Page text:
Nonsteroidal anti-inflammatory drugs (NSAIDs)

Anti inflammatory drugs (NSAIDS)

Nonsteroidal anti-inflammatory drugs (NSAIDs) are a class of medications that are used to reduce inflammation and relieve pain. They are a common first line treatment for many conditions including sprains and strains, spinal stenosis, and inflammatory conditions like rheumatoid arthritis and ankylosing spondylitis. They work by blocking the production of certain chemicals in the body called prostaglandins, which are involved in the inflammation and pain response.

Examples of NSAIDs

There are many different types of NSAIDs available, both over-the-counter (OTC) and by prescription. Some examples include:

  • Aspirin
  • Ibuprofen (Advil, Motrin)
  • Naproxen (Aleve)
  • Diclofenac (Voltaren)
  • Celecoxib (Celebrex)

Time to Onset

For over-the-counter NSAIDs, such as ibuprofen and naproxen, relief of pain and inflammation may be noticed within 30 minutes to an hour after taking the medication. The full effects may take up to 2 hours to be felt.

For prescription NSAIDs, such as celecoxib, the onset of action may take longer, usually around 2-3 hours.

Duration of Action

The duration of action of different NSAIDs can vary depending on the specific medication, dosage, and individual. Here is a general idea for some commonly used NSAIDs:

  • Aspirin: The duration of action for aspirin can vary from 4 to 8 hours.
  • Ibuprofen: The duration of action for ibuprofen is typically 4 to 6 hours, with some studies showing effects lasting up to 8 hours.
  • Naproxen: The duration of action for naproxen is typically 12 to 24 hours, with some studies showing effects lasting up to 36 hours.
  • Diclofenac: The duration of action for Diclofenac is typically 12 to 24 hours.
  • Celecoxib: The duration of action for celecoxib is typically 24 hours.

Side Effects of NSAIDs

While NSAIDs are generally considered safe when used as directed, they can cause side effects, some of them can be severe. Some of the most common side effects of NSAIDs include:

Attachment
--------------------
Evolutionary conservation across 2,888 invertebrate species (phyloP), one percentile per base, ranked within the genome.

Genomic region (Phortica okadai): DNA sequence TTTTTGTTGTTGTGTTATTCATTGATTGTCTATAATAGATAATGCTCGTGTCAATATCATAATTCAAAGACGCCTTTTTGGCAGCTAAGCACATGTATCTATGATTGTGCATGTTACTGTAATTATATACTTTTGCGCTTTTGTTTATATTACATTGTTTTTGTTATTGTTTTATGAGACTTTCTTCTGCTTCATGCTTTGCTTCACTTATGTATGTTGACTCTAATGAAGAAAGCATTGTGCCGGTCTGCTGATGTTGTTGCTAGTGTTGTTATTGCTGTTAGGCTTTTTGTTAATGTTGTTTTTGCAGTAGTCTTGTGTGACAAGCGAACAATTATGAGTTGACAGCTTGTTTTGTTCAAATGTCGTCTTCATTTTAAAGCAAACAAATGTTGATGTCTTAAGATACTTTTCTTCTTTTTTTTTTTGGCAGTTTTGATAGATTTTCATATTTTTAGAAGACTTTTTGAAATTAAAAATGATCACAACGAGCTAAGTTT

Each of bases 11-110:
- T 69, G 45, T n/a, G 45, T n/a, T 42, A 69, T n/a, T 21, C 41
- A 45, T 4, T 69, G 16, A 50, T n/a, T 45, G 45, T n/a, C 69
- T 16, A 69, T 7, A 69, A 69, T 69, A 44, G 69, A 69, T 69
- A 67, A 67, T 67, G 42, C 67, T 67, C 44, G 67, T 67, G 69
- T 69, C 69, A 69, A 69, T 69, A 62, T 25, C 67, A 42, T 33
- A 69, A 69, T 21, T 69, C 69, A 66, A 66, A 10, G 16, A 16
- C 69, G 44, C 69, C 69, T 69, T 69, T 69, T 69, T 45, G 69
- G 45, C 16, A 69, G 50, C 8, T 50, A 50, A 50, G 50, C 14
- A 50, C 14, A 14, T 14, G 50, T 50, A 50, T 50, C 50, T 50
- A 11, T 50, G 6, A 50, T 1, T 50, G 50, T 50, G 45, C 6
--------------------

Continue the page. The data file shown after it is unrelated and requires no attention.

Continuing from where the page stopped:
• Stomach upset, such as indigestion, heartburn, and stomach ulcers.
  • Increased risk of bleeding
  • Kidney damage
  • Cardiovascular risk, particularly in people with heart disease, high blood pressure, or a history of stroke

It’s important to note that some people may be at higher risk of experiencing side effects from NSAIDs. People with a history of stomach or intestinal bleeding, or who are taking blood-thinning medications, should be particularly cautious when using these drugs.

Who should avoid taking NAIDs?

Some people should avoid using non-steroidal anti-inflammatory drugs (NSAIDs) due to an increased risk of side effects. These include people who:

  • Have a history of stomach ulcers, bleeding or other gastrointestinal issues
  • Have a history of heart disease, high blood pressure, kidney or liver disease
  • Are pregnant
  • Have a history of allergic reactions to NSAIDs
  • Are taking blood-thinning medication such as warfarin or aspirin
  • Are taking medication for high blood pressure or heart failure
  • Are older adults, as they may be at a higher risk of complications

Additionally, if you’re planning to have any surgery, you should stop taking nsaids at least a week before the operation.

Over-the-counter (OTC) vs Prescription NSAIDs

The main difference between over-the-counter (OTC) and prescription non-steroidal anti-inflammatory drugs (NSAIDs) is the strength and potency of the medication.

Over-the-counter NSAIDs, such as ibuprofen and naproxen, are available without a prescription and are typically used for mild to moderate pain and inflammation. They are usually taken at lower doses than prescription NSAIDs and are intended for short-term use, usually no more than a few days.

Prescription NSAIDs, such as celecoxib and diclofenac, are only available with a prescription from a doctor and are typically used for moderate to severe pain and inflammation. They are usually taken at higher doses than over-the-counter NSAIDs and are intended for long-term use, usually several weeks or months.

Symptoms to Tell Your Doctor About

If you are taking non-steroidal anti-inflammatory drugs (NSAIDs), it is important to inform your doctor if you experience any of the following symptoms:

  • Stomach pain, heartburn, or indigestion
  • Blood in your urine or bowel movements
  • Black or tarry stools
  • Shortness of breath or chest pain
  • Unusual weight gain or swelling in the legs or arms
  • Skin rash, hives, or itching
  • Swelling of the face, lips, tongue, or throat
  • Yellowing of the skin or eyes (jaundice)

Are NSAIDs right for me?

To determine if NSAIDs are right for you, it is important to speak with a healthcare professional, such as a doctor or pharmacist, who can assess your individual needs and medical history. They will take into account factors such as:

  • The type and severity of your pain or inflammation
  • Any other medical conditions you may have
  • Any other medications you are currently taking
  • Your risk for side effects
  • Your age and overall health

Whether NSAIDs are right for you depends on your individual situation and the condition being treated.

About the Author

Dave Harrison, MD

Dr. Harrison is a board certified Emergency Physician with a part time appointment at San Francisco General Medical Center and is an Assistant Clinical Professor-Volunteer at the UCSF School of Medicine. Dr. Harrison attended medical school at Tufts University and completed his Emergency Medicine residency at the University of Southern California. Dr. Harrison manages the editorial process for